Redragon KUMARA K552 RGB Mechanical Gaming Keyboard Review.

Redragon KUMARA K552 RGB Mechanical Gaming Keyboard Review


The Redragon KUMARA K552 RGB Mechanical Gaming Keyboard was kindly provided to me by Redragon free of charge in exchange for a fair and unbiased review on & No additional compensation was given in exchange for posting this article on my blog.

The Redragon KUMARA K552 RGB Mechanical Gaming Keyboard is available in the UK from Redragon Fulfilled by at a cost of £52.99 with free P&P. In the US the KUMARA K552 RGB Mechanical Gaming Keyboard is available from ChallengerUSA Fulfilled by at a cost of $89.99 with free P&P.  (Prices correct at time of posting).


To enlarge an image and view its description, please click on the image.



– Extensive lighting options with 7 main different colours.
– Programmable lighting mode with memory retention.

– Full Anti Ghosting feature not limited to certain keys.
– Unlike red switches blues are excellent for MOBA, RTS and MMO games as well as for typing and productivity.
– Some of the best retractable feet I’ve seen on a keyboard.



– No wrist rest.
– Not as good as red switches (or even brown switches for that matter) for FPS games.
– Blue switches are loud, headphones are a must.



– Sadly only available in US layout (at least at the time of writing). Not much of an issue when playing games, but can be for productivity related tasks.
– Very noisy spacebar, far louder than other keys in operation.
– No rear non slip pads on rear of the keyboard (when the feet are not extended the keyboard can move about a bit as a result).
– Possible build quality issue regarding cable reinforcement. (Only of concern to those planning to use the keyboard on the go such as with a laptop).



The Redragon KUMARA K552 RGB Mechanical Gaming Keyboard comes supplied in flat cardboard retail packaging accompanied with an instruction booklet. The keyboard is wrapped in bubble wrap and the cable is coiled, secured with a Velcro cable tie, sadly that is the extent of the protection offered to the keyboard within the box.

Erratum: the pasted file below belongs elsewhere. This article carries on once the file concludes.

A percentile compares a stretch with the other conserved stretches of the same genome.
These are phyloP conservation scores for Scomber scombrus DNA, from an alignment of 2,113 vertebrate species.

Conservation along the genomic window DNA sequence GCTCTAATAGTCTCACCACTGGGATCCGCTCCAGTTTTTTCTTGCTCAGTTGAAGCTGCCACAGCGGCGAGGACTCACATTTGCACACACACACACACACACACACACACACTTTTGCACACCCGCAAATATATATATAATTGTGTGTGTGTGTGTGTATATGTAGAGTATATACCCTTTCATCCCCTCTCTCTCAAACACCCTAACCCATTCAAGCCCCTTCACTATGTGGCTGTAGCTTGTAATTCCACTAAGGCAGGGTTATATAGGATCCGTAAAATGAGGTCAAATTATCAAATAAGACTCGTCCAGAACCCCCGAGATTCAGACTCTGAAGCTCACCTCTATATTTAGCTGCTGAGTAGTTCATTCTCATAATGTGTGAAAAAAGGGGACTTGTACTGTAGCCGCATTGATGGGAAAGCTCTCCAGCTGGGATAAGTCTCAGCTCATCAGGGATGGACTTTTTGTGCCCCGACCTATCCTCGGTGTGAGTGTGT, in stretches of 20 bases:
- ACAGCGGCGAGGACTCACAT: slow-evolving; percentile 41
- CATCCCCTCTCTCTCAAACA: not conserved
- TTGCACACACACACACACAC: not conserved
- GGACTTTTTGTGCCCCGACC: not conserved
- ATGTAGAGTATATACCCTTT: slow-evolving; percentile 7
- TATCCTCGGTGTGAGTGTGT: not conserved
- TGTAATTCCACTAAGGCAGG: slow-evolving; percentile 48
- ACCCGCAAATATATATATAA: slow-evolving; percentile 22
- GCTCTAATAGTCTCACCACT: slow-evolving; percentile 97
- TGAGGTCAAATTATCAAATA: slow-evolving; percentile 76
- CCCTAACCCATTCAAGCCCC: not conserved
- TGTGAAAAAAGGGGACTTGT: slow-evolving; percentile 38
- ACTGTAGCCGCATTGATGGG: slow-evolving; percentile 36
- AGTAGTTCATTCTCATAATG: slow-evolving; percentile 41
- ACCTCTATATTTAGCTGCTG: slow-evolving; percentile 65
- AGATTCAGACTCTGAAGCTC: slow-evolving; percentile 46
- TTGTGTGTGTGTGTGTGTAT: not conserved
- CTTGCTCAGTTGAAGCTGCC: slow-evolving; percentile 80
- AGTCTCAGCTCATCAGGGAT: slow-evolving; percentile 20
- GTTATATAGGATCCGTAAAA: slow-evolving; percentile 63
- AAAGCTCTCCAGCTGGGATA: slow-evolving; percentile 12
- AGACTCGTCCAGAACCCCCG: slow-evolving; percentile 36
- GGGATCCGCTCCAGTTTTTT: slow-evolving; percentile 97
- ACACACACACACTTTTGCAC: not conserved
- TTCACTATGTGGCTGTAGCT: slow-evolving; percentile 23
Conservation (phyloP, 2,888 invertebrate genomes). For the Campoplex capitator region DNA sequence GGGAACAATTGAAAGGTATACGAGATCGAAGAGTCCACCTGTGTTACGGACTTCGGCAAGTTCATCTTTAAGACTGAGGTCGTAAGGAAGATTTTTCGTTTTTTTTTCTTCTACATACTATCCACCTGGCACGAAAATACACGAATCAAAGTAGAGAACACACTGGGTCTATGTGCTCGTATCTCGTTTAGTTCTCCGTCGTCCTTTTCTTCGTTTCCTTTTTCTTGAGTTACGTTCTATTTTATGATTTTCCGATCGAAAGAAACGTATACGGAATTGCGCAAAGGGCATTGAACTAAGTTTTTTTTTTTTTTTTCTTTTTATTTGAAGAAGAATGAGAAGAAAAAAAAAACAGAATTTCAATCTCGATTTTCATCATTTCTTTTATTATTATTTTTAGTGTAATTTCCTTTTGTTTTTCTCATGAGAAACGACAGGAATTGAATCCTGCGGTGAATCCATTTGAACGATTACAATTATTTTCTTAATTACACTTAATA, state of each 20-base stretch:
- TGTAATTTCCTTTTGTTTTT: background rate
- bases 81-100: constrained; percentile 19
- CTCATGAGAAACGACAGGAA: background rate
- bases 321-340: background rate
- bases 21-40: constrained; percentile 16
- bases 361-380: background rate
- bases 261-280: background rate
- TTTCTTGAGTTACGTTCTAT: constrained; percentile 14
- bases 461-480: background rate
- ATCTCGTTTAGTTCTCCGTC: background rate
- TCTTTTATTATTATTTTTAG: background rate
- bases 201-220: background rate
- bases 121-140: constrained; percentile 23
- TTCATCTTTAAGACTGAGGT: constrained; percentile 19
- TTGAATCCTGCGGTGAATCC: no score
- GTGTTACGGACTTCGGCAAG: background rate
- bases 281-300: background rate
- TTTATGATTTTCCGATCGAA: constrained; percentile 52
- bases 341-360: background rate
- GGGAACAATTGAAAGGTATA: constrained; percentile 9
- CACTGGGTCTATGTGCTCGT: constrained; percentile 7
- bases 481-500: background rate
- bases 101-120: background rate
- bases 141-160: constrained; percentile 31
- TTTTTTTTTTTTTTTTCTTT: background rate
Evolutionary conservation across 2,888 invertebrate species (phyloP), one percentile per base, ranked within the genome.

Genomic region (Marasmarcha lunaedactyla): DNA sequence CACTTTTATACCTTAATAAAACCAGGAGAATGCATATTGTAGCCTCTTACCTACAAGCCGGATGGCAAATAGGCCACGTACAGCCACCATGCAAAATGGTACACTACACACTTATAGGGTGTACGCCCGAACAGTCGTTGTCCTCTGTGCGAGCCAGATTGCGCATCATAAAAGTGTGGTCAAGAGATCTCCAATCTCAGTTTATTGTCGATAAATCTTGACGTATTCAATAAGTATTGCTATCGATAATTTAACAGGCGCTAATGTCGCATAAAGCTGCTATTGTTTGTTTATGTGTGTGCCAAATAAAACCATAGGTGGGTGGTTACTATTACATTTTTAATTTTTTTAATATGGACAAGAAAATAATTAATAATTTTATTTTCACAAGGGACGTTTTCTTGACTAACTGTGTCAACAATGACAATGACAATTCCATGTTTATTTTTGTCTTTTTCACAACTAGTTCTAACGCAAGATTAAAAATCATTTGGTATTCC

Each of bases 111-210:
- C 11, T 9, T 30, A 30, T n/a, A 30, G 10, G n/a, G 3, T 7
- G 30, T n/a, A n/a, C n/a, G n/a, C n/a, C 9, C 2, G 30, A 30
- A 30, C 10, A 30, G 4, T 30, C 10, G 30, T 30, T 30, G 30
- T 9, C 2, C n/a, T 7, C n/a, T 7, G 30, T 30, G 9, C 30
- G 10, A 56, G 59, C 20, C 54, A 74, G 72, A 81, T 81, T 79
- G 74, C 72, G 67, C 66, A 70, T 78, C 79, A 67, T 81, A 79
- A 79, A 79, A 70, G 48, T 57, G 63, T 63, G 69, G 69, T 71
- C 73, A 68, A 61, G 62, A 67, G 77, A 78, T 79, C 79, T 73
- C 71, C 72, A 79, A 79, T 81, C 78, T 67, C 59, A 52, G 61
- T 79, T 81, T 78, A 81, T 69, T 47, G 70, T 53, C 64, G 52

The instructions included are in English, Chinese, Spanish, German and French. Despite the rather thick booklet there are simply two pages of use that provide information on the additional functions of the keyboard which I will cover within my review.

There are no software or drivers included in the box, however, such is not required. The manual indicates the keyboard is compatible with Windows 8, 7, Vista and XP, the product listing states the keyboard is also compatible with Windows 10 but neither the manual or product listing mention anything about Mac or Linux systems. (According to the manufacturer the keyboard is Mac compatible, however the programmable lighting function does not work with Mac systems).

Having personally tested on Windows 7 Pro 32-Bit and 8.1 systems the keyboard is plug and play, with the OS installing any necessary software as soon as it is plugged in and is usable within seconds of being plugged into either system with all features working without the need for additional software.



Measurements taken at their greatest point using a digital calliper accurate to within 0.1%.

The keyboard measures 35.4cm x 12.4cm x 2.6cm. The depth measurement is taken from the rear edge with the feet retracted and does not include the key caps. Including the key caps the measurement is 3.6cm and extending the retractable feet on the underside adds 1.1cm to the overall depth (of the back). The front edge measures 2.1cm deep excluding the key caps or 3cm deep including the key caps.

The keys on the keyboard are marginally but noticeably smaller than budget business class membrane keyboards offered by Microsoft and Logitech some key measurements are as follows

(Measurements taken of top surface of keys)
Space bar = 112.68mm x 14.08mm
Arrow & Letter Keys = 12.5mm x 14.7mm
Enter Key = 36.9mm x 14.7mm
Shift Keys = 46.1mm x 14.7mm
Backspace Key = 31.4mm x 14.7mm
The spacing between keys is 6mm

The keyboard weighs 858g (this reading unavoidably includes a small section of the cable).



The switches on the Redragon KUMARA K552 RGB are OUTEMU Cherry MX blue clones. Specific information about these types of switches is not exactly easy to find compared to other MX clones. One particular review I managed to find did imply that the resistance of the switches did somewhat vary implying an inconsistency in the quality of the switches. (The resistance varies between 55g and 60g for the actuation point).